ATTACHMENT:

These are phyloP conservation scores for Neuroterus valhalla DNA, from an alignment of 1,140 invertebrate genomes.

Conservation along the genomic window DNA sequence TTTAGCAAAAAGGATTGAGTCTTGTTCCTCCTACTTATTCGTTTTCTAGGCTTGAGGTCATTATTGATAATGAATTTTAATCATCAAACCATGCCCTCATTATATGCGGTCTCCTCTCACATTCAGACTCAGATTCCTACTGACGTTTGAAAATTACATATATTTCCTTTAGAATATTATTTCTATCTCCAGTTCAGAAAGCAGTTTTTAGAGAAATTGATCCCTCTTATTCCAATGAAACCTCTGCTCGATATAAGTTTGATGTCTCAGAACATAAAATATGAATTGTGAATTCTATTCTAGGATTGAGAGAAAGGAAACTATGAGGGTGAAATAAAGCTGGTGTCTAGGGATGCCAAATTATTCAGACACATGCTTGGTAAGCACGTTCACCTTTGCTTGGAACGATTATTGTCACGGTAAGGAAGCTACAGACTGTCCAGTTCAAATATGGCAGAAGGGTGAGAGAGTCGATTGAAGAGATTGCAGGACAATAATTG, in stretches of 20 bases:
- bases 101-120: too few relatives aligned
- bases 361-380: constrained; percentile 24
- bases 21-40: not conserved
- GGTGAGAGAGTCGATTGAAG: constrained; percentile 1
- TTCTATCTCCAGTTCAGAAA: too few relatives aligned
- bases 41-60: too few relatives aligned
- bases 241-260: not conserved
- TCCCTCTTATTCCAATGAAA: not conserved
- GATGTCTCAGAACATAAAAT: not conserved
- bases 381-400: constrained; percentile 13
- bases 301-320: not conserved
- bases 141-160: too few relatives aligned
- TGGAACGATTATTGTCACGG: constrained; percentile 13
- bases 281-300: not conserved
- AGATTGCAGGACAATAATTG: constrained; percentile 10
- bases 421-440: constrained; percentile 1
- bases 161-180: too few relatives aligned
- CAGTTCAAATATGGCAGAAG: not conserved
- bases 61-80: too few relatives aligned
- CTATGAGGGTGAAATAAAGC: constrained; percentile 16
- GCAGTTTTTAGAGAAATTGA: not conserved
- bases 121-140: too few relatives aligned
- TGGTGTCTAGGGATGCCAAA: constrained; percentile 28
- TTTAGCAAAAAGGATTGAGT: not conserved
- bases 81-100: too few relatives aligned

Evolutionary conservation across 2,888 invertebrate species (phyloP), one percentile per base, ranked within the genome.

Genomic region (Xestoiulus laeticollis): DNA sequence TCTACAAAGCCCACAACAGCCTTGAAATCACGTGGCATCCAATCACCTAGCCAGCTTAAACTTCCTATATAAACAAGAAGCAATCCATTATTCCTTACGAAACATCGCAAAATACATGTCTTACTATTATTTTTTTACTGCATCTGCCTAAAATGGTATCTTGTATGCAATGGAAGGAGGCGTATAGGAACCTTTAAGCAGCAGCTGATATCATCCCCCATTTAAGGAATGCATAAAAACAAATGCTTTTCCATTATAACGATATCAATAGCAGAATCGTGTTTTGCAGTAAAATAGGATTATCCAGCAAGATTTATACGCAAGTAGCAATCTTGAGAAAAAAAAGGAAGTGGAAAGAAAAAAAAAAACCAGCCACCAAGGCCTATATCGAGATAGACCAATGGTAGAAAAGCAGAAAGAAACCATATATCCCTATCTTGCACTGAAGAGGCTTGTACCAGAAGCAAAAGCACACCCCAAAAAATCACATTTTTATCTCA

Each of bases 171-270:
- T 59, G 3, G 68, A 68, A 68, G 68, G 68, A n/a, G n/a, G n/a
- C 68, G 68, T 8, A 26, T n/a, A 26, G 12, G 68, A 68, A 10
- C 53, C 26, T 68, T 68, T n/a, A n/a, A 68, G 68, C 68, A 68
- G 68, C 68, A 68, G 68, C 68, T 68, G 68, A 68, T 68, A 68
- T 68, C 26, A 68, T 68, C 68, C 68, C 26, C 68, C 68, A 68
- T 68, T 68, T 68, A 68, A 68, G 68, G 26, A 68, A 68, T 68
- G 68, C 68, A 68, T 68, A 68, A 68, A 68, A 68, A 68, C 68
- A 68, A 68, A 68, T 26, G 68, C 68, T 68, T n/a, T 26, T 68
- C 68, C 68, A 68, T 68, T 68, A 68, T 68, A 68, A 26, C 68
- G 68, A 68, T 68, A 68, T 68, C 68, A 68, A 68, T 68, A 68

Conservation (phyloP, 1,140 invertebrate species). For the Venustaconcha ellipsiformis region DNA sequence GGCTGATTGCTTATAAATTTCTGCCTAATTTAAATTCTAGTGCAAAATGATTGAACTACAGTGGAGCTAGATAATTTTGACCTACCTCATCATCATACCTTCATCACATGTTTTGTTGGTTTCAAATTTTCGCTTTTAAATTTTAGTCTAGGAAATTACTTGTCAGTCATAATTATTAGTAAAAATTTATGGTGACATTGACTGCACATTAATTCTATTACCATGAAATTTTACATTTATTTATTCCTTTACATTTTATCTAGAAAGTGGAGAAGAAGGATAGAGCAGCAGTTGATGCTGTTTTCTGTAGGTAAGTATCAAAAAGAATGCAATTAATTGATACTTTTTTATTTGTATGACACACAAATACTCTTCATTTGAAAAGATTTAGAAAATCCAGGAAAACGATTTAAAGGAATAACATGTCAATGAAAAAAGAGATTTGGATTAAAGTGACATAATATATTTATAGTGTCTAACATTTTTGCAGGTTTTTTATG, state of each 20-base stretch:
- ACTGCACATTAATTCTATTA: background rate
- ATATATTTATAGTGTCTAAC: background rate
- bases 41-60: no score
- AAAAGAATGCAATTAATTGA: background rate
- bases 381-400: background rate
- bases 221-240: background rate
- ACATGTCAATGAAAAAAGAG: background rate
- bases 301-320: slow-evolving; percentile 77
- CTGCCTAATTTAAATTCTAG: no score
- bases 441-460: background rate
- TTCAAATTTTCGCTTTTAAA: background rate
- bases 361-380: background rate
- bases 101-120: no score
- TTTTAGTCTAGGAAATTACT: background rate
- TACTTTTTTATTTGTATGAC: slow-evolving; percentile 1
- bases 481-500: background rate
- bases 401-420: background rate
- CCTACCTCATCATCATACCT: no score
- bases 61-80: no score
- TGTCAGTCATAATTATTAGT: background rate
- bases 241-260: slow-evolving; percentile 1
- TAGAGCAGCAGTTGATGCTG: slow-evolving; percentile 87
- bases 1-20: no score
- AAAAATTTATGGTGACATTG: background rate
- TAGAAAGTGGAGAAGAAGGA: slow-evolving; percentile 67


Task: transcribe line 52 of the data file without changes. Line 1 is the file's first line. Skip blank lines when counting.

- TTCAAATTTTCGCTTTTAAA: background rate